The hacker, who goes by the name "Maxus," claimed to have tapped into an estimated 350,000 user names and credit cards from CD Universe. Before posting access to the information through a Web site identified only by its IP address, he demanded $100,000 from the Connecticut-based Web store.
In a statement issued today, eUniverse, which owns CD Universe, acknowledged that a portion of its customer data had been stolen. The company said it had notified the FBI after the hacker attempted blackmail. The FBI shut Maxus' Web site Saturday after it was discovered, the company said.
The hacking is the latest in a string of online privacy-related incidents that have come to light in just the last few weeks. These cases, along with concerns that were heightened by the holiday shopping season, have revived questions about what companies are doing with confidential customer information.
An FBI representative in Connecticut said the bureau was investigating the potential extortion of CD Universe but declined to comment further.
"We take great pains to safeguard the privacy of our customers' information and will take all necessary action to limit any loss or inconvenience to customers, which may occur as a result of this unusual occurrence," company chairman Brad Greenspan said.
In an email message to reporters, a person claiming to be Maxus indicated that he had previously broken into systems using e-commerce transaction software ICVerify. A representative for eUniverse could not confirm whether the company does indeed use ICVerify but believed that it did.
ICVerify and other payment verification programs owned by CyberCash ran into a Y2K-related problem that doubled-billed consumers for transactions if merchants didn't install software to fix it. However, ICVerify does not seem to have a track record of vulnerabilities, according to Frank Prince, an analyst who covers security technology for Forrester Research.
Prince stressed that there is no evidence yet that Maxus actually broke into CD Universe's systems. The hacker could have obtained the data from an inside source who copied the database onto a floppy disk and then sent it to the hacker.
"Could this be a new exploit of some kind? It could be," Prince said. "Do we know that to be true? No we don't."
Security experts said that even if there was a breach in CD Universe's payment systems, they doubt that the same problem could be exploited within like systems at other Web stores. Online merchants use a variety of transaction software, and even those that run the same system software often use different versions of it, said Rex Baldazo, an analyst with Jupiter Communications.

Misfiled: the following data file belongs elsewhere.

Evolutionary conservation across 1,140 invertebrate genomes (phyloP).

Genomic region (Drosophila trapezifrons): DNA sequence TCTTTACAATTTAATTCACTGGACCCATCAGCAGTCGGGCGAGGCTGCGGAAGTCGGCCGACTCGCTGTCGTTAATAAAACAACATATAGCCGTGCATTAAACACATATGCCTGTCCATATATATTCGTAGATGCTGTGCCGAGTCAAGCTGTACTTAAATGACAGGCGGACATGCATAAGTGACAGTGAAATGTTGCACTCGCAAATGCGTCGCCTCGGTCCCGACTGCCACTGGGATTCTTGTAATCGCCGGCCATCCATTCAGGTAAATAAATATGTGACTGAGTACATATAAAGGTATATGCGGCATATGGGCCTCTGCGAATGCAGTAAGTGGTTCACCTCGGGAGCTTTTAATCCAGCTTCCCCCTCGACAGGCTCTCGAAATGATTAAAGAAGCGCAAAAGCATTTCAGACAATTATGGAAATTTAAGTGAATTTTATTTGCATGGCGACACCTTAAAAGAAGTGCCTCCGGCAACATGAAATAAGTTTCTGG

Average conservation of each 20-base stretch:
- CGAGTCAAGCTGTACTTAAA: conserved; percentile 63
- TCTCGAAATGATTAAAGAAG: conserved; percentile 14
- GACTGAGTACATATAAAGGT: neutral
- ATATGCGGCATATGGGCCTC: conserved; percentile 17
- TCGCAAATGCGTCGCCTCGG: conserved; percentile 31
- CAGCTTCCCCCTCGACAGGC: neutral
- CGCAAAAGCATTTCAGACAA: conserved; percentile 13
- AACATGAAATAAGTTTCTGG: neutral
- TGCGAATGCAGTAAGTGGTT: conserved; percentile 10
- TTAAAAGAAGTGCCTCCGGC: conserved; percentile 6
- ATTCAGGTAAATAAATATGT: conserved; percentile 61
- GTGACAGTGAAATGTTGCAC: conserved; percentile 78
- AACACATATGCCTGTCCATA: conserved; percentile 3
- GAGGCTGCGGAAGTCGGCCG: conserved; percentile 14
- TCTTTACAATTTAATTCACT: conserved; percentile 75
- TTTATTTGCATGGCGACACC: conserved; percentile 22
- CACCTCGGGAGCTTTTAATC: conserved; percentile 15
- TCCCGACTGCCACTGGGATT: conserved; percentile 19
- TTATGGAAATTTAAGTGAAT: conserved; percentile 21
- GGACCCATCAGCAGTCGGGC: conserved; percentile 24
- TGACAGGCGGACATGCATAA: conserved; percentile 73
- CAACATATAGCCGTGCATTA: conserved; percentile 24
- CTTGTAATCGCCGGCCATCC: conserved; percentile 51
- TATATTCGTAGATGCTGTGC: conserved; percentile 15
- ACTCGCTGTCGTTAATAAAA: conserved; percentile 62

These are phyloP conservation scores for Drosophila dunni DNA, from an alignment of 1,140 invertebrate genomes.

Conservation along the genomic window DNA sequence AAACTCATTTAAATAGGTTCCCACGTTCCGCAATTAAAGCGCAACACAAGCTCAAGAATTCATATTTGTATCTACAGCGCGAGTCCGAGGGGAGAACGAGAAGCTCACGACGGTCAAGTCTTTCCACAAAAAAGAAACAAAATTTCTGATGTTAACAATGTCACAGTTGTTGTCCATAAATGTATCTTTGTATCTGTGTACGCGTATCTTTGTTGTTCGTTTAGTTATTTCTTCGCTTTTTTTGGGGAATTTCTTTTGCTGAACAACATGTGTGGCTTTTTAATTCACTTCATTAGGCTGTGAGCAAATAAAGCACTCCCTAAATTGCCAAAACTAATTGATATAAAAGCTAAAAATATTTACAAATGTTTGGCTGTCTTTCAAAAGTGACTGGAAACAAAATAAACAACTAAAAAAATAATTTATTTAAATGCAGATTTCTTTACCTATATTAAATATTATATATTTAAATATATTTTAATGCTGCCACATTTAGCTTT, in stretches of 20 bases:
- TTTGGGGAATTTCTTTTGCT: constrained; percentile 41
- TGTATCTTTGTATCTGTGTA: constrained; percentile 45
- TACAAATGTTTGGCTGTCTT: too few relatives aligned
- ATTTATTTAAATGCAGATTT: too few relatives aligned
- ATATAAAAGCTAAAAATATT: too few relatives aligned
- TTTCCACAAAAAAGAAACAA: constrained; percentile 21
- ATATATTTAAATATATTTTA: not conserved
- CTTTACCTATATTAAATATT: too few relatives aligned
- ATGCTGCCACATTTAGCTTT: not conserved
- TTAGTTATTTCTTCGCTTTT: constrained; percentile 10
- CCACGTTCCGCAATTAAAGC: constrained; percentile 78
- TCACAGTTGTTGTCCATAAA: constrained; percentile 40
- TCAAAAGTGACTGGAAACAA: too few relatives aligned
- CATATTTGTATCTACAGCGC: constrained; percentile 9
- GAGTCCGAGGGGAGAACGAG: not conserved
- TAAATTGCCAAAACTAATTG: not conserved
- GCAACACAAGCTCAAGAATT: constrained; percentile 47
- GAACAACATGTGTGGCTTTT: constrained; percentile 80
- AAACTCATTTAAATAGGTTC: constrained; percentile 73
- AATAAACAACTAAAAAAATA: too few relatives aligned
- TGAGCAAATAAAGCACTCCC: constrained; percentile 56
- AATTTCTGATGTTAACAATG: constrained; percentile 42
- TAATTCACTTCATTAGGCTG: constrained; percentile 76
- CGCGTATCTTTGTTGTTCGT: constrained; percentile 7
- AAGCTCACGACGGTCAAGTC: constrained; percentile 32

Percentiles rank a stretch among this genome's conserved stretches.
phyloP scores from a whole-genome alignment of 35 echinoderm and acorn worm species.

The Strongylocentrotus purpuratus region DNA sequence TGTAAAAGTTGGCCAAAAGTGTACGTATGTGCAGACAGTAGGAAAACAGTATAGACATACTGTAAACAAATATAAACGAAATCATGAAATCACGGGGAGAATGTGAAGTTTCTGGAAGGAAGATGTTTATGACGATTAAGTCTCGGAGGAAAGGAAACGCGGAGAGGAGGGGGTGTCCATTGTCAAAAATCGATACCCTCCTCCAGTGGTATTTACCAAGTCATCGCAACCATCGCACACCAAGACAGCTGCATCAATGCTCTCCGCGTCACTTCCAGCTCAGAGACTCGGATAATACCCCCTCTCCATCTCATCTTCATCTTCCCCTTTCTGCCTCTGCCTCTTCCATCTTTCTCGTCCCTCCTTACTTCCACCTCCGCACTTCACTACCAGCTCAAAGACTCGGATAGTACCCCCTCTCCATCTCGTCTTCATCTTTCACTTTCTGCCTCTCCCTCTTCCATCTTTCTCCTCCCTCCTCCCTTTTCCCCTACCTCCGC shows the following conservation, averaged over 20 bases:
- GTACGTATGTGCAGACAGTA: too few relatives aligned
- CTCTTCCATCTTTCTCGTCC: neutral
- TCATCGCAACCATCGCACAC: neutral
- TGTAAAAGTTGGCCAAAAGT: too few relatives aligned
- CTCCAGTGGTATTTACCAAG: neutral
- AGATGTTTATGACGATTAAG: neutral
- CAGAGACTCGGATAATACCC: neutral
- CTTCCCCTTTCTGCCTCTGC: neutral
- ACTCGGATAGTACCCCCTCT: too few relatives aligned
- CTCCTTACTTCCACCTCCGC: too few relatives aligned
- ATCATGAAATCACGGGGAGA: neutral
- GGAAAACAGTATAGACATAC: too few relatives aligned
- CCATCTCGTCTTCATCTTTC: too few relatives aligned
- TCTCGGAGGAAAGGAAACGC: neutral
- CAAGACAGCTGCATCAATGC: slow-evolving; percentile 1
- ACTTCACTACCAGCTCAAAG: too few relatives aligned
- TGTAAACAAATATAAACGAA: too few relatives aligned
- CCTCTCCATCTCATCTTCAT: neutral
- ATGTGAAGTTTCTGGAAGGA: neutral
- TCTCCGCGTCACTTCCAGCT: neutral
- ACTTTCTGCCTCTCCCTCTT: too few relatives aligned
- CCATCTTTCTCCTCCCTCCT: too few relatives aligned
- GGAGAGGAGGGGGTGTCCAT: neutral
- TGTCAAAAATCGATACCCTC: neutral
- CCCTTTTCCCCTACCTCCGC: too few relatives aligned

The security breach at CD Universe comes as privacy concerns have again jumped to the forefront of Net users' concerns. Last week, Northwest Airlines said that it had experienced a security breach in its Web site, Amazon.com's Alexa Internet was sued by a user over privacy concerns, and the Federal Trade Commission reached a settlement with ReverseAuction.com concerning a spamming incident on eBay.
For its part, eUniverse is notifying its customers that their credit card information might have been compromised, said Brett Brewer, the company's vice president of e-commerce. eUniverse also is working with the credit card companies to cover any possible fraudulent charges. Consumers are normally responsible for the first $50 of charges made without their consent.
But Ethan Preston, a law clerk with the Electronic Privacy Information Center, criticized the company for keeping so many records on file. Preston contends that no company can completely secure its data, let alone large amounts of stored files. Companies should regularly purge old data to protect users' privacy, Preston said.
"When you consent to a credit card transaction, you assume the information will be used for that single transaction," Preston said. "When it is held beyond that transaction, it can be used in ways that you're not comfortable with--and if their security isn't strong enough, you've got a real problem."
"Credit card theft is probably more common than we think," said Elias Levy of security firm Security Focus. "There is an incredible amount of small to medium e-commerce sites out there taking credit cards for payment online that did not secure those credit cards correctly or enough."
The troubling thing about stealing credit cards over computer networks is that so many can be obtained in one fell swoop, Levy said. "When you get broken into, you lose possibly hundreds or thousands of credit cards. It's not like going to the Dumpster next to the restaurant and seeing a couple carbon copy receipts," he said.
News.com's Stephen Shankland contributed to this report.